I agree totally. But productivity depends on investment in people and in plant. That implies a long term view of the economy. The more that you think the currency is run like a casino, the less you will be willing to make those sort of long term investments. The more that investment will be short-term plundering, at best, and the more expensive it will be. I like certainty, stability, long periods of growth with low interest rates. Inflation and devaluation both are symptoms of countries that have none of those things.

Well fixing or pegging your currency is de facto managing it.

Or letting someone else do it for you. Sort of. It is one step removed from political interference and it sends a strong message to the market. That matters.

As I have said, I agree that devaluation is not a solution in itself if you do not deal with the problems that made the devaluation necessary.

But if you devalue, the political heat goes away. There is now no pressing need to restructure. This is precisely what British governments did from 1945 to 1979. It was easier to let the pound slide than it was to take on the Unions. We surely will agree it is a shame that Britain did not embrace Thatcherism much sooner?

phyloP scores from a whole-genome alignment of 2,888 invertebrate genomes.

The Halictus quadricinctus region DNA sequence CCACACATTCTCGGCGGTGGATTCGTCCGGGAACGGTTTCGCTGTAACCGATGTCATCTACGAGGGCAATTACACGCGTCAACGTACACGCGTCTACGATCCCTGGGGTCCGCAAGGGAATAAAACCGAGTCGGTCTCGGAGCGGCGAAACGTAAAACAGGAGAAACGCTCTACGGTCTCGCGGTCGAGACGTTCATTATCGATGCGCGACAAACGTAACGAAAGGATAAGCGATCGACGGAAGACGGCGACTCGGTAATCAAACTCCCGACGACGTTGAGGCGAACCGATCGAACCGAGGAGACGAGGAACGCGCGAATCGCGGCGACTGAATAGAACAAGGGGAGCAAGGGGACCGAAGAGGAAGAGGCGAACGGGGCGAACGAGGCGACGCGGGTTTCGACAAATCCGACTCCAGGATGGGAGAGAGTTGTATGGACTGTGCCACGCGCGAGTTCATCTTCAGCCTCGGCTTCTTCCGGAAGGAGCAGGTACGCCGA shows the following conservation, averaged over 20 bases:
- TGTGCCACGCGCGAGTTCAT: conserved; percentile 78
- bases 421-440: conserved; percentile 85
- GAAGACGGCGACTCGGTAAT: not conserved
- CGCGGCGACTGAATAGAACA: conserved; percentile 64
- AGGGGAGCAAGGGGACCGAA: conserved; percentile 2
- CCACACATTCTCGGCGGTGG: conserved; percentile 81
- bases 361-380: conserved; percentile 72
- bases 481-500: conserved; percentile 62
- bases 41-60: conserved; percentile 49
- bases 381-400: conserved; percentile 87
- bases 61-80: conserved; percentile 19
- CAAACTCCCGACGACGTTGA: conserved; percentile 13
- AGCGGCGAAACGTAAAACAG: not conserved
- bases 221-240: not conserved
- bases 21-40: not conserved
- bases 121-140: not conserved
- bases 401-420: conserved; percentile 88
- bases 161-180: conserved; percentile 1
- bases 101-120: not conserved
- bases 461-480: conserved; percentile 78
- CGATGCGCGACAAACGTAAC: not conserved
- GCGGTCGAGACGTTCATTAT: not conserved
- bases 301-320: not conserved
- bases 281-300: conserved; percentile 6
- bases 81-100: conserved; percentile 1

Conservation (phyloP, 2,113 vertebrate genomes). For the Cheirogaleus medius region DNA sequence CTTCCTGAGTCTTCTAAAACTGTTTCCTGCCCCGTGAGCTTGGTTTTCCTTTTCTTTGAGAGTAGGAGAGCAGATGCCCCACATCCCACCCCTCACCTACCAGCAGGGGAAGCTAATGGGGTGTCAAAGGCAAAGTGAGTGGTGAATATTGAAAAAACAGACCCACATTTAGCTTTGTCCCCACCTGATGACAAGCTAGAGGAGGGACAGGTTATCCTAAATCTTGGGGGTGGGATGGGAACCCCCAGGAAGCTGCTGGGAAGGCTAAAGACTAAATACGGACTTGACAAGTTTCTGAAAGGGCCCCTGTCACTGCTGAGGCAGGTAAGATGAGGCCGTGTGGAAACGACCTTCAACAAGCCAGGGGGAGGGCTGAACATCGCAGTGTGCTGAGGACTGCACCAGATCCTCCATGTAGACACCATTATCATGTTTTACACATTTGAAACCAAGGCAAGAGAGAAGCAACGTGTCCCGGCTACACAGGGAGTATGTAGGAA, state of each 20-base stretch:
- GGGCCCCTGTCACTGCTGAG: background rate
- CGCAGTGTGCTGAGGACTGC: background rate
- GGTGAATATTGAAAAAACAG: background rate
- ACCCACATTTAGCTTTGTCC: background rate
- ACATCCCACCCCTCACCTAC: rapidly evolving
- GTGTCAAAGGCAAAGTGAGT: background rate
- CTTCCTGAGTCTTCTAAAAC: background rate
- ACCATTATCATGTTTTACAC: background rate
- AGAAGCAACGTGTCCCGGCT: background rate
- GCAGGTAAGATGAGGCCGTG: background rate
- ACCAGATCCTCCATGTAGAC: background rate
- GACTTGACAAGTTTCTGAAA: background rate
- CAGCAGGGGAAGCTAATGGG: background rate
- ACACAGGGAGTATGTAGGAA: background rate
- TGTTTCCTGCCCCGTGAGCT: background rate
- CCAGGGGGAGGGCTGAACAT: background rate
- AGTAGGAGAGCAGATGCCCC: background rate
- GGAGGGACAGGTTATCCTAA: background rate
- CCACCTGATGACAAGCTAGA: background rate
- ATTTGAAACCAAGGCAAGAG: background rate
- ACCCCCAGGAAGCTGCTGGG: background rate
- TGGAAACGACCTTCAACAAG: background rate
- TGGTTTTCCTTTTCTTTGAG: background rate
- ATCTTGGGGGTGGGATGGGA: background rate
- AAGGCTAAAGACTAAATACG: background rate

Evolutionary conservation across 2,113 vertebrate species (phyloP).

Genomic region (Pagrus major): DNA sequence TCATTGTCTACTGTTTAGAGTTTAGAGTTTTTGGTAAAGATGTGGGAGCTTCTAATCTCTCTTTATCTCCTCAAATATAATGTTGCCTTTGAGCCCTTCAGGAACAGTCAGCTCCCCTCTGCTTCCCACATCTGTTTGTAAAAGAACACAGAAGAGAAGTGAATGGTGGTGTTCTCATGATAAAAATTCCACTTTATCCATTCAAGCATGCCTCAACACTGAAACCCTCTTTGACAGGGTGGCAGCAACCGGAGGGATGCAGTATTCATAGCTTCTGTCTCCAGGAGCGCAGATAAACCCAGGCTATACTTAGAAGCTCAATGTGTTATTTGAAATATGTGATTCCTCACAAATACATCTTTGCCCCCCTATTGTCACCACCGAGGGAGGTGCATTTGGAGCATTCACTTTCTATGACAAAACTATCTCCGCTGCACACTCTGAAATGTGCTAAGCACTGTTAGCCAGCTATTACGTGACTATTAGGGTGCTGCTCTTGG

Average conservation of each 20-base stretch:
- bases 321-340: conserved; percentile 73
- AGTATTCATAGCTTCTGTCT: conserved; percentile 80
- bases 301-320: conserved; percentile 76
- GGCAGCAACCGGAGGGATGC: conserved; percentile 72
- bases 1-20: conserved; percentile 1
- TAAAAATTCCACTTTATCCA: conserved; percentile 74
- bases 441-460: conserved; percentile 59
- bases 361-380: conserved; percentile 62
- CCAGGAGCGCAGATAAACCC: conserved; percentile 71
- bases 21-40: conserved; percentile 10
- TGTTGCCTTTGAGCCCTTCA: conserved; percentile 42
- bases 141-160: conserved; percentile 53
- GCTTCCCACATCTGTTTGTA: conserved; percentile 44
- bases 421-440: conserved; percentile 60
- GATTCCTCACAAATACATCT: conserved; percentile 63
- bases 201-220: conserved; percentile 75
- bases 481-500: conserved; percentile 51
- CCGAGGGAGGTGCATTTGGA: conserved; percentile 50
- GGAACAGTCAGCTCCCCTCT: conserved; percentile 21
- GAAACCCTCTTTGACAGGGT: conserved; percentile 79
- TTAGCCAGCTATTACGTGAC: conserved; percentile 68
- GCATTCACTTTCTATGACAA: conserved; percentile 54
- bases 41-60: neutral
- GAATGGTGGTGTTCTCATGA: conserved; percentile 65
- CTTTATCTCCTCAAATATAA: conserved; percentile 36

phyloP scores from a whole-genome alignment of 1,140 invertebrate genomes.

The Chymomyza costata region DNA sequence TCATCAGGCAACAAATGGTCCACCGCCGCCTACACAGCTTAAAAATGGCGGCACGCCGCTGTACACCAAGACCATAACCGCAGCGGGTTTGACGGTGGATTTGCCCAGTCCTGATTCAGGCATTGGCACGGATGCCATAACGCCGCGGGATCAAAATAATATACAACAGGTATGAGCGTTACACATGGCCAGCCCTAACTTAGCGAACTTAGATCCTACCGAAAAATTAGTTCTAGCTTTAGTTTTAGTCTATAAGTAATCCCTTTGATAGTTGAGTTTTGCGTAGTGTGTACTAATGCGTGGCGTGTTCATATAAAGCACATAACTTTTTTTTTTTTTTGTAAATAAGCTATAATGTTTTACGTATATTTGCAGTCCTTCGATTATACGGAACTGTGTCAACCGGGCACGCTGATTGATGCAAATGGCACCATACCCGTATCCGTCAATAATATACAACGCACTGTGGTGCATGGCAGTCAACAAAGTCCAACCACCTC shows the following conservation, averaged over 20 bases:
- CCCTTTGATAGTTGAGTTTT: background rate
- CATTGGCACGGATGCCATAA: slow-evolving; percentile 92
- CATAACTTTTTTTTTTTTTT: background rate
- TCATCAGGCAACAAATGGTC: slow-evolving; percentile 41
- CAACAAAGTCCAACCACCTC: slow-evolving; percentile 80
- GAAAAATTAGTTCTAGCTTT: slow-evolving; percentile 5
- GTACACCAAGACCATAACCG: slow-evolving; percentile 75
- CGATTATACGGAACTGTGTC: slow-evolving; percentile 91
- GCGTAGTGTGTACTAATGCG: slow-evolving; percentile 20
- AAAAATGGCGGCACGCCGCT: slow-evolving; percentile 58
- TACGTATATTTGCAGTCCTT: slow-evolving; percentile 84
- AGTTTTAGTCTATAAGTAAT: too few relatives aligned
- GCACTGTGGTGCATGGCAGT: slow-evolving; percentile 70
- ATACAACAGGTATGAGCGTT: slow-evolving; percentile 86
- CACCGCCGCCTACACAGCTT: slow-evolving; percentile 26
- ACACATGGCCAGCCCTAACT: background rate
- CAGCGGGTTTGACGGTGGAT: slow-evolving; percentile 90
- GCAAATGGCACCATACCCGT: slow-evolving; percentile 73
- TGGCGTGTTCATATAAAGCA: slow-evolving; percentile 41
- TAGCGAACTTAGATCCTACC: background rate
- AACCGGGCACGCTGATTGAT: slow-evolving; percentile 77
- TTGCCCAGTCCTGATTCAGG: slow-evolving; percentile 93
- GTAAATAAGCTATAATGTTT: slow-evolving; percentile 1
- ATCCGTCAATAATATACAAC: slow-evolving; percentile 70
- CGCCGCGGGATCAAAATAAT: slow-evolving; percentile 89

However, more fundamentally one should not fix the currency at all, let it float and the market will determine its true value. Or if one is going to fix in a monetary union, do not do effectively fix with an economically strong nation when you you are not an optimum currency area.

I certainly agree it is better not to fix it to an economically strong currency area if your economies are not aligned, but it has worked for Hong Kong. Do they really share an optimal currency area? The addition stupidity here is that the Euro is not merely a peg but a shared currency. At least Hong Kong has its own interest rates, as we all did under the ERM.